Biological flora of the British Isles: Crassula helmsii

Journal article

Smith, T. and Buckley, P. 2020. Biological flora of the British Isles: Crassula helmsii. Journal of Ecology. 108 (2), pp. 797-813.
AuthorsSmith, T. and Buckley, P.

1. This account presents information on all aspects of the biology of Crassula helmsii (Kirk) Cockayne (New Zealand Pygmyweed, Australian Swamp Stonecrop) that are relevant to understanding its ecological characteristics and behaviour.
The main topics are presented within the standard framework of the Biological Flora of the British Isles: distribution, habitat, communities, responses to biotic factors, responses to environment, structure and physiology, phenology, floral
and seed characters, herbivores and disease, history, and conservation.

2. Crassula helmsii is an invasive aquatic macrophyte originating from Australia and New Zealand. The first naturalized population was recorded in Britain in 1956. All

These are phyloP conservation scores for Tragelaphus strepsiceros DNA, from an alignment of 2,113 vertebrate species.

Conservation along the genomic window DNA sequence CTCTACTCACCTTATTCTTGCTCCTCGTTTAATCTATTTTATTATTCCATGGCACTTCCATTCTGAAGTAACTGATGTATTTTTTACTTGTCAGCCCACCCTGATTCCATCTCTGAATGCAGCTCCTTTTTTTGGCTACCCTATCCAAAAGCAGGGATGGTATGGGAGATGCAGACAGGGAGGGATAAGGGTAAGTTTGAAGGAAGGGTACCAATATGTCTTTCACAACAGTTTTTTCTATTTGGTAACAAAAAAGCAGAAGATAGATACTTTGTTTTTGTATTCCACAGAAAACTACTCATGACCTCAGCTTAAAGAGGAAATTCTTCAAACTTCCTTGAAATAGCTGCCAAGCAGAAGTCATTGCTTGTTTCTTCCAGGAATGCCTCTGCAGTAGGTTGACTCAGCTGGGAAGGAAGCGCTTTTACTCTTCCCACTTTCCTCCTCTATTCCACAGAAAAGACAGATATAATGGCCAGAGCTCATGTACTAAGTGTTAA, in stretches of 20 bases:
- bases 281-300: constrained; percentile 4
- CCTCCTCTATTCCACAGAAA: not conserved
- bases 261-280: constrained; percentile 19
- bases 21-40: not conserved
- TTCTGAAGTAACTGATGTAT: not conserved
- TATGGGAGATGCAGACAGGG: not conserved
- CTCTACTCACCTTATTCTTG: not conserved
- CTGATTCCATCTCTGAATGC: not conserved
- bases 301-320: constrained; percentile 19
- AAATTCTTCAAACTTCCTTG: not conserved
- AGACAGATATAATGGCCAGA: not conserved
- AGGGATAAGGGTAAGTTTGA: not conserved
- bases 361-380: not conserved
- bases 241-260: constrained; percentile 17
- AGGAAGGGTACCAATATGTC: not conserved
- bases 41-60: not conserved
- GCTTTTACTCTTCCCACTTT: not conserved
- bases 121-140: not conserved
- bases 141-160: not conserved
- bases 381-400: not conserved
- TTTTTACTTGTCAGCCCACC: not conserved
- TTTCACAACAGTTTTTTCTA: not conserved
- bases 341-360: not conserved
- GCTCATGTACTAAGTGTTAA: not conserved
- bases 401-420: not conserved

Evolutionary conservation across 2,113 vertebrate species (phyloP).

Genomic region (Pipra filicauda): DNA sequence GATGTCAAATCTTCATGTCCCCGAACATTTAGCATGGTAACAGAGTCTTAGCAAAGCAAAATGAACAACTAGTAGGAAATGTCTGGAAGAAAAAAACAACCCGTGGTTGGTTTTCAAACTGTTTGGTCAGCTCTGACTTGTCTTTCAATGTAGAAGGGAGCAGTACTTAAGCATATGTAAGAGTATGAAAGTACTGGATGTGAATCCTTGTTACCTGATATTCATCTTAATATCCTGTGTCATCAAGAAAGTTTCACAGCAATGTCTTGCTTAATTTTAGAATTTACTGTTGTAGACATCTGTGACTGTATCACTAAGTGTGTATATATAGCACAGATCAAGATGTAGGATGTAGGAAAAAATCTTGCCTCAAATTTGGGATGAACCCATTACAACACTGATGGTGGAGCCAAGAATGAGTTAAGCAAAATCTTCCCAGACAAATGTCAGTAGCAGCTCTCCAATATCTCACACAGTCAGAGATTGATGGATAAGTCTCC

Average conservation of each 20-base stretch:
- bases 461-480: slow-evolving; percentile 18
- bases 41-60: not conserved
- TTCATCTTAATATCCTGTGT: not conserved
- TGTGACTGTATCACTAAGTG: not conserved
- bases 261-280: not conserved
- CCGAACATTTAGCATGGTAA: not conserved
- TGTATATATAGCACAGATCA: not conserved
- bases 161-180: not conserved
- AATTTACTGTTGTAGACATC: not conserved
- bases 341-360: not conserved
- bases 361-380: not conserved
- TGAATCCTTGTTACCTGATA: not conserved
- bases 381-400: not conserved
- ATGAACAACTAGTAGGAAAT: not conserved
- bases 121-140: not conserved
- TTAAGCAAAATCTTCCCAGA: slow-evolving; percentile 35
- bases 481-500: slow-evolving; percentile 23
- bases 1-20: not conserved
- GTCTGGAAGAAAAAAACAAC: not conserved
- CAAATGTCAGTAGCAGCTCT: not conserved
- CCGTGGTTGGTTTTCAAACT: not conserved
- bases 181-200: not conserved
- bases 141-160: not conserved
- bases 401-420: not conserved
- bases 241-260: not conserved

British specimens appear to represent a single lineage. DNA analysis indicates that British specimens originate from Australia.

3. Crassula helmsii is capable of growing in a wide range of lentic freshwater and riparian habitats. It may grow as free floating, submerged, emergent or terrestrial forms. Morphology can differ markedly on the same stem.

4. Flowers are produced, but with no known pollinators outside of its native range. Reproduction is thought to be predominantly by asexual methods outside Australia and New Zealand, through stem fragmentation and dispersal. Seed germination outside the native range appears to be very rare and poorly understood.

5. Crassula helmsii has been and still is controlled by active management because of fears that its capacity to produce monocultures will lead to loss of biodiversity in the plant communities it invades. Evidence for species losses due to colonization by C. helmsii is rather anecdotal, although suppression of native biomass through competition has been reported. No consistently effective control procedures have been identified.

KeywordsEcophysiolog; Geographical and altitudinal distribution; Germination; Management,; Non-native invasive; Reproductive biology
JournalJournal of Ecology
Journal citation108 (2), pp. 797-813
Digital Object Identifier (DOI)doi:10.1111/1365-2745.13336
Official URL
Publication dates
Online20 Feb 2020
Publication process dates
Deposited20 Feb 2020
Accepted02 Dec 2019

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